Finally, remote CM can keep workers safe. Injury Facts state that work injury costs totalled more than $170 billion in 2018 which was before Coronavirus that has increased the need for preventive measures even more. By remotely monitoring assets and processes, employees can stay up-to-date with the real-time information (for example, asset downtime, inventory outage, work order update) without coming into contact with other employees. Also, workers are able to control IoT-enabled machines remotely and perform virtual inspections and diagnostics without being exposed to one another. In a nutshell, by integrating sensors, machines and entire systems with an IoT platform, managers or designated employees can keep tabs on worker safety and correct problems in real time from any location via their phone, tablet, or computer. Ultimately, this reduces the potential cross-infection and further spread of the disease throughout the organisation.
Watch our video Leveraging Digital for Condition-Based Maintenance to get an insight into all the capabilities of remote condition monitoring solutions built on our technology.
Unplanned downtime has plagued manufacturers for generations - based on Aberdeen Research, the average cost per hour of downtime is upwards of $260,000. On the other side, setting downtime for operation maintenance of the machinery when there is nothing really wrong with it can cost businesses a lot of money and time. What’s more, it can have an adverse impact on process functioning, safety and product quality. With the advent of Industry 4.0 and the power of IoT, this is where predictive maintenance comes to the rescue.
Predictive maintenance is the process that monitors the performance and the condition of equipment during normal operation to reduce the possibility of failure. For example, connected sensors that analyse machine parameters like sound frequencies, vibrations and temperature can automatically pinpoint where the issue is if the machine goes down - the process also commonly known as condition monitoring. But predictive maintenance is much more. It can help a manufacturer predict when a machine will enter a dangerous operating condition or breakdown before it even happens. This lets manufacturers be proactive about the fix, limit equipment downtime and make their operations run disruption-free. Ultimately, predictive maintenance dramatically improves operating efficiencies, which is one of its major benefits.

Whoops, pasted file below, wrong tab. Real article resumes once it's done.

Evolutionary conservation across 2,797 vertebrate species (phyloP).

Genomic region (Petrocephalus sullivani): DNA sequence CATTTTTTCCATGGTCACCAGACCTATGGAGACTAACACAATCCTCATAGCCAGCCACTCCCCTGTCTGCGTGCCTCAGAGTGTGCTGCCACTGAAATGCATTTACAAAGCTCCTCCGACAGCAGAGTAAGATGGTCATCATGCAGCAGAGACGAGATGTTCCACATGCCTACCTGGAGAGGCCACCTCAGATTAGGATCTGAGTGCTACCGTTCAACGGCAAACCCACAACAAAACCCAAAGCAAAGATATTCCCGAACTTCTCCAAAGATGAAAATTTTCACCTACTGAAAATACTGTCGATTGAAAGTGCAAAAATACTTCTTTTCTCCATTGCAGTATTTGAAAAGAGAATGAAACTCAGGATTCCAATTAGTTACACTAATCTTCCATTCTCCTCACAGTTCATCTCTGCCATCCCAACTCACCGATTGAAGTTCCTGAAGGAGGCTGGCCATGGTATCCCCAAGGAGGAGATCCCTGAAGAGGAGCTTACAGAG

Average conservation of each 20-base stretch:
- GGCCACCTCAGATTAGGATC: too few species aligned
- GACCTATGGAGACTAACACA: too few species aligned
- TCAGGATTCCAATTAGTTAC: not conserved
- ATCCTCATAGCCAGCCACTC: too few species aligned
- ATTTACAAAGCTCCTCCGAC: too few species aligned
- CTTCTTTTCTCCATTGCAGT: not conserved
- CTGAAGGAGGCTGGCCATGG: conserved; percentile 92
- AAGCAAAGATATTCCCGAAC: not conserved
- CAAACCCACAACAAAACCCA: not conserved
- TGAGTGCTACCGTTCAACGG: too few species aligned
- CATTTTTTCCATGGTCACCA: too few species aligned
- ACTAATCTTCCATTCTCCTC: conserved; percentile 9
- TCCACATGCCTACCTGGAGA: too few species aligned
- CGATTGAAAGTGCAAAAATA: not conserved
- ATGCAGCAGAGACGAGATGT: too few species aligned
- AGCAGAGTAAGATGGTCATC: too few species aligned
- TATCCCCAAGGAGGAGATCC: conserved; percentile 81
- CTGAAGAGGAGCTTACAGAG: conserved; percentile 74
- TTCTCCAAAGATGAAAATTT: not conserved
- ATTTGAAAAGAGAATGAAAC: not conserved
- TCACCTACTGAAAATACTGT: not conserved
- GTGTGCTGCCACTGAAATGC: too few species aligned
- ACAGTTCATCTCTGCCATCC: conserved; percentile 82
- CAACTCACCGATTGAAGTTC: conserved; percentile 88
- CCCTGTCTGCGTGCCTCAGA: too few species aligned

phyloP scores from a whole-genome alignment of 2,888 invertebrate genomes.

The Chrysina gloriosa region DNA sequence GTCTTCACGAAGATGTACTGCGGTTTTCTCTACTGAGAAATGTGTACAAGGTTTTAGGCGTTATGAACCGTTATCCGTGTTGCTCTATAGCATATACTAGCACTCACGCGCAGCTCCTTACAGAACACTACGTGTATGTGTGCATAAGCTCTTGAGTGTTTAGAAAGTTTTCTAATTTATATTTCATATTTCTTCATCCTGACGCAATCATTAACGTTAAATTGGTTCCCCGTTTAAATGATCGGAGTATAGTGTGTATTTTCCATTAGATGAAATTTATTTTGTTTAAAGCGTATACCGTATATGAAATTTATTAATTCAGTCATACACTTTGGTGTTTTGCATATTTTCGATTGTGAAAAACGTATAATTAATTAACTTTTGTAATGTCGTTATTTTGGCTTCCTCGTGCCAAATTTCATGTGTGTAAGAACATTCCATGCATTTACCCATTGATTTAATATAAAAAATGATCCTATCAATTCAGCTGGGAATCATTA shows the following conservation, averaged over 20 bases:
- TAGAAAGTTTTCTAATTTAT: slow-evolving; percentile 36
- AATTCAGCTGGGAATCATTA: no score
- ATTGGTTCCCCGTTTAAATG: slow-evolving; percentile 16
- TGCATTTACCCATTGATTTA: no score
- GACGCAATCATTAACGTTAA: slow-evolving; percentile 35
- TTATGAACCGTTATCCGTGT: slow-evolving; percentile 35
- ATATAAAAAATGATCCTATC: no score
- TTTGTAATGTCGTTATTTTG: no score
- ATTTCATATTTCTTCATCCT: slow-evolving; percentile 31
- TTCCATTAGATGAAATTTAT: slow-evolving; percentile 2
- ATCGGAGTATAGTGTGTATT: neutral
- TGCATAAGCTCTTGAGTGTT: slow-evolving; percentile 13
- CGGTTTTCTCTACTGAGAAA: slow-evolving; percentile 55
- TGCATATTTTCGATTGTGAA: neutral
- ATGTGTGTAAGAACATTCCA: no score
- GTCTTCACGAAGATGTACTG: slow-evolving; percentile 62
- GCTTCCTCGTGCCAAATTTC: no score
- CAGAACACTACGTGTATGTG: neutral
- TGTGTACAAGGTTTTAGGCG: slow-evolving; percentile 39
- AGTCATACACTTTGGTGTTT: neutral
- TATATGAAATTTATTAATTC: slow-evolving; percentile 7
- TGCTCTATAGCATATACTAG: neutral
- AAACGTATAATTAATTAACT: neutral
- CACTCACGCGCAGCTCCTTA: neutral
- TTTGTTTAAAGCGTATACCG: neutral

There has been a lot of buzz around the concept of Digital Twin in recent years, especially after being named as one of the Gartner’s Top 10 Strategic Technology Trends for 2019. With its beginnings in experimental scenarios conducted by NASA to understand the behaviour of physical systems in harsh aerospace environments, digital twins landed on Earth to bring value across enterprises on their digital journeys.
The digital twins are predominantly used in manufacturing and engineering-oriented industries. In essence, they are digital models that virtually represent their physical counterparts - products, processes, services or a person’s task. This virtual representation is used to understand or predict the physical counterpart of a thing by leveraging its physical world experience captured through sensors and the business systems data that defines it. Imagine a perfect digital copy of the physical world that allows you to collaborate virtually, predict results more accurately, understand what-if scenarios clearly and then give instructions to manipulate the physical world. But, how do we make this happen? Digital twins feed on live data and this is where sensors and IIoT jump to the rescue.
In plain English, connected sensors on the physical assets collect real-time data that is then centrally stored in the cloud. This data can then be mapped onto the virtual model, a digital twin. This virtual copy of the asset allows engineers to understand not only how products are performing, but also how they will perform in the future.